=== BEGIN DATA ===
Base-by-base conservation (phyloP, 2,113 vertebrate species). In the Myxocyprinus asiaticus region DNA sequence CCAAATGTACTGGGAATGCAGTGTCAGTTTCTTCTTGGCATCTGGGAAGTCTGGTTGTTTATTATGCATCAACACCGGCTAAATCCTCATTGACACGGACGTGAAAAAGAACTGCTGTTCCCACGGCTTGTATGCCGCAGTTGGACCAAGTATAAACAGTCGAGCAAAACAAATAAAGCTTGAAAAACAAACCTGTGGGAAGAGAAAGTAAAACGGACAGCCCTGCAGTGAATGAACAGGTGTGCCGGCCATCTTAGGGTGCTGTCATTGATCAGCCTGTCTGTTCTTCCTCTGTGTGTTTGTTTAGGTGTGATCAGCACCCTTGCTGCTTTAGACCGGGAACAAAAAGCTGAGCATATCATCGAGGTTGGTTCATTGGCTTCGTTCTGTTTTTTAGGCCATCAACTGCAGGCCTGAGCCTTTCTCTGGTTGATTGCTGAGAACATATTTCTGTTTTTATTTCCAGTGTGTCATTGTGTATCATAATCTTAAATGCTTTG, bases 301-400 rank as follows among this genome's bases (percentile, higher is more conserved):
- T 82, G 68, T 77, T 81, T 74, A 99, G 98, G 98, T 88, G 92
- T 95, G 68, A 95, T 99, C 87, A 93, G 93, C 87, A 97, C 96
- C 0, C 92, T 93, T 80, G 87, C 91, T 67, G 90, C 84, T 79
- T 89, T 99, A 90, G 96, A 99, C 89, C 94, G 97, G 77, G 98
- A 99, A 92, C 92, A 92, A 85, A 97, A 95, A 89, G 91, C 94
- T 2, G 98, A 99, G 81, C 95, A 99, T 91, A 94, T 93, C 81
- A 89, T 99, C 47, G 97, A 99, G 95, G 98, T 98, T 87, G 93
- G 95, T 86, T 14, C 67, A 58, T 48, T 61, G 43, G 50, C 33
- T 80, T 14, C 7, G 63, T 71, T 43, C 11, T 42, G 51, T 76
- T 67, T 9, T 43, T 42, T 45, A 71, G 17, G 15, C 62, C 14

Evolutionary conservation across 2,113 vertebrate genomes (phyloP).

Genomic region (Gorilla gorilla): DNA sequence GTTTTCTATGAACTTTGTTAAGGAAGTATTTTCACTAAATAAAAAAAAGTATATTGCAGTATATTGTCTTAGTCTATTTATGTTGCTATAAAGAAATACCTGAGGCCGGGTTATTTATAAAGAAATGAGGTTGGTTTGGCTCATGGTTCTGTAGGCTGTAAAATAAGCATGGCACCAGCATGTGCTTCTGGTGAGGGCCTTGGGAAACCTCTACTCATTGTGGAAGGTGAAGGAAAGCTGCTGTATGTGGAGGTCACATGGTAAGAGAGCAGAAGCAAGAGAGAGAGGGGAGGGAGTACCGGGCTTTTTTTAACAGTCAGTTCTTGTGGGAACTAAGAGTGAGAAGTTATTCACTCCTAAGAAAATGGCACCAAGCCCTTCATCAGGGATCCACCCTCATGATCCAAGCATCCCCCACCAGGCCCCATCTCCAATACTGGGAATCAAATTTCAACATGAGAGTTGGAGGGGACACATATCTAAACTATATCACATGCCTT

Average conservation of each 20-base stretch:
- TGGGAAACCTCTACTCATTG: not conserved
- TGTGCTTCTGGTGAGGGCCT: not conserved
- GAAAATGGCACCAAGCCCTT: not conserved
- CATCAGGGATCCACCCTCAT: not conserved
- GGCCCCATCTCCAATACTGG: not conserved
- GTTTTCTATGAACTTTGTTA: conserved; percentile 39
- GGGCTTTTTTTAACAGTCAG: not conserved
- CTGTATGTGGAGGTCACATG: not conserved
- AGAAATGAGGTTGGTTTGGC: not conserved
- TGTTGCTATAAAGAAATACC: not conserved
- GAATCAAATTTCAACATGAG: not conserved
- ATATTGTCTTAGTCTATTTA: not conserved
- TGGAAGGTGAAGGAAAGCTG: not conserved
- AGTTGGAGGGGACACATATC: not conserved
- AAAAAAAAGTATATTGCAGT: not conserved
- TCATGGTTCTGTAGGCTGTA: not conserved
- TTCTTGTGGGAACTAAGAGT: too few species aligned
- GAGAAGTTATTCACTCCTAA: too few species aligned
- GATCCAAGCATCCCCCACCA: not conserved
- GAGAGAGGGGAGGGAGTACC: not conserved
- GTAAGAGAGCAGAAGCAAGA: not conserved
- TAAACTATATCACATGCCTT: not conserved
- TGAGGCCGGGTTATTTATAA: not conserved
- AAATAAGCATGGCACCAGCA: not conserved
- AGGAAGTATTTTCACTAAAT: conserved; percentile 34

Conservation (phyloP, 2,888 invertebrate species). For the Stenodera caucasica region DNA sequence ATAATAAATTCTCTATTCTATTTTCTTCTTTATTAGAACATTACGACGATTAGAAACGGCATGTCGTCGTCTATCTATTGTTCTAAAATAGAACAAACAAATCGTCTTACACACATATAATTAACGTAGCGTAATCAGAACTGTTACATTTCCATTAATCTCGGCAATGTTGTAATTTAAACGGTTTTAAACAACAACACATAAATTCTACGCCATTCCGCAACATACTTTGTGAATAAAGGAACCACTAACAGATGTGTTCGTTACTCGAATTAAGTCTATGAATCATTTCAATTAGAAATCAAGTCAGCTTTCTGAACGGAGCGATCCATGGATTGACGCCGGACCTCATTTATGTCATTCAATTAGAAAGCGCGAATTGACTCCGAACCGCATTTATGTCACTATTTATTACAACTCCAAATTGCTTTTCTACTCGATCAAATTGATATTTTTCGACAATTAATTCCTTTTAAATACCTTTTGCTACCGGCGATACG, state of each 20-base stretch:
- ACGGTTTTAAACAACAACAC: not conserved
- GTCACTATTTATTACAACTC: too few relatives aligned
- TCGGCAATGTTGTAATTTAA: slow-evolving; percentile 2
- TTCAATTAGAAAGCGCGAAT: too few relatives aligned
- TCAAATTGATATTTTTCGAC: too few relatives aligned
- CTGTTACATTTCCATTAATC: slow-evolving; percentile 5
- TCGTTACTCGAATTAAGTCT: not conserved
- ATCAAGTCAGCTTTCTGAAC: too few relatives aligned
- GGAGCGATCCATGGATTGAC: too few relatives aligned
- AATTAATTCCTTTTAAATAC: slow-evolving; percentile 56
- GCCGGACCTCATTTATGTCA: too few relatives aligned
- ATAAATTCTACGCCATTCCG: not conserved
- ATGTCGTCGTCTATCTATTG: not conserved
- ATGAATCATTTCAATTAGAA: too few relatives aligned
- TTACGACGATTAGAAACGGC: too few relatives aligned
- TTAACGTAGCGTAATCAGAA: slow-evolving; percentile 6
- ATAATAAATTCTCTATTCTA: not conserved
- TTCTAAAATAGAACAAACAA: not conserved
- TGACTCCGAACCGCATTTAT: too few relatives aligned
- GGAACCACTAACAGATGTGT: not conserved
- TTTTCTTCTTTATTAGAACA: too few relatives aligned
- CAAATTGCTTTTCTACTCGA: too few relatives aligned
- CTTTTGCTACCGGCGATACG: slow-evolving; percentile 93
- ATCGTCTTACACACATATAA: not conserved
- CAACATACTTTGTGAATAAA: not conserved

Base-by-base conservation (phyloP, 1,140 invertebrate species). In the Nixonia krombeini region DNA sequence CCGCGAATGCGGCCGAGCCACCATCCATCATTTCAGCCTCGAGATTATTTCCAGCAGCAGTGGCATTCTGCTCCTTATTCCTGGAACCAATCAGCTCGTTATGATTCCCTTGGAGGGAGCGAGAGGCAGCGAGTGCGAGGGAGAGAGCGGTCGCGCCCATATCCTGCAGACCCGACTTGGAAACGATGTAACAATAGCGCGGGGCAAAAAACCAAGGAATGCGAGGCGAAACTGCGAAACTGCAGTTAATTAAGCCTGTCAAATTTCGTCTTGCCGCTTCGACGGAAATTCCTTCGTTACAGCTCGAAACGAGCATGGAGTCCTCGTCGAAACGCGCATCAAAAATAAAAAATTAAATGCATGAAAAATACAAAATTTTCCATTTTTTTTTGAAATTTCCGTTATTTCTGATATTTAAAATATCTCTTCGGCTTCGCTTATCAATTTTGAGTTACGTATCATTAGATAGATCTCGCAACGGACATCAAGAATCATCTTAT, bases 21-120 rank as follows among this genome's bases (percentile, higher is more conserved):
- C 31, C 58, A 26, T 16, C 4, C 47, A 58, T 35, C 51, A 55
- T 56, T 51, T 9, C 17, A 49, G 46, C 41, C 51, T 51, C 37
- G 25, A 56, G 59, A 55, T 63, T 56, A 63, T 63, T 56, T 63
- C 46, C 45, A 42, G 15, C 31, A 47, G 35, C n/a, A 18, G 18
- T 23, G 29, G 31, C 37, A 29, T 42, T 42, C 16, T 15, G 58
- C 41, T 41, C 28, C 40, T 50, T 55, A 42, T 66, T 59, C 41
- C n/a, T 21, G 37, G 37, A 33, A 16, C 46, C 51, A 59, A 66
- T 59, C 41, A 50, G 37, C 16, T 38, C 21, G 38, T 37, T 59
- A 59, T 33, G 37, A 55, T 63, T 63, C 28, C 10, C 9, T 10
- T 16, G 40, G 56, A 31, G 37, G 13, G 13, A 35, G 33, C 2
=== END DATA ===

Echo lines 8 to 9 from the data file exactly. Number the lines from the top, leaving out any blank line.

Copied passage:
- A 89, T 99, C 47, G 97, A 99, G 95, G 98, T 98, T 87, G 93
- G 95, T 86, T 14, C 67, A 58, T 48, T 61, G 43, G 50, C 33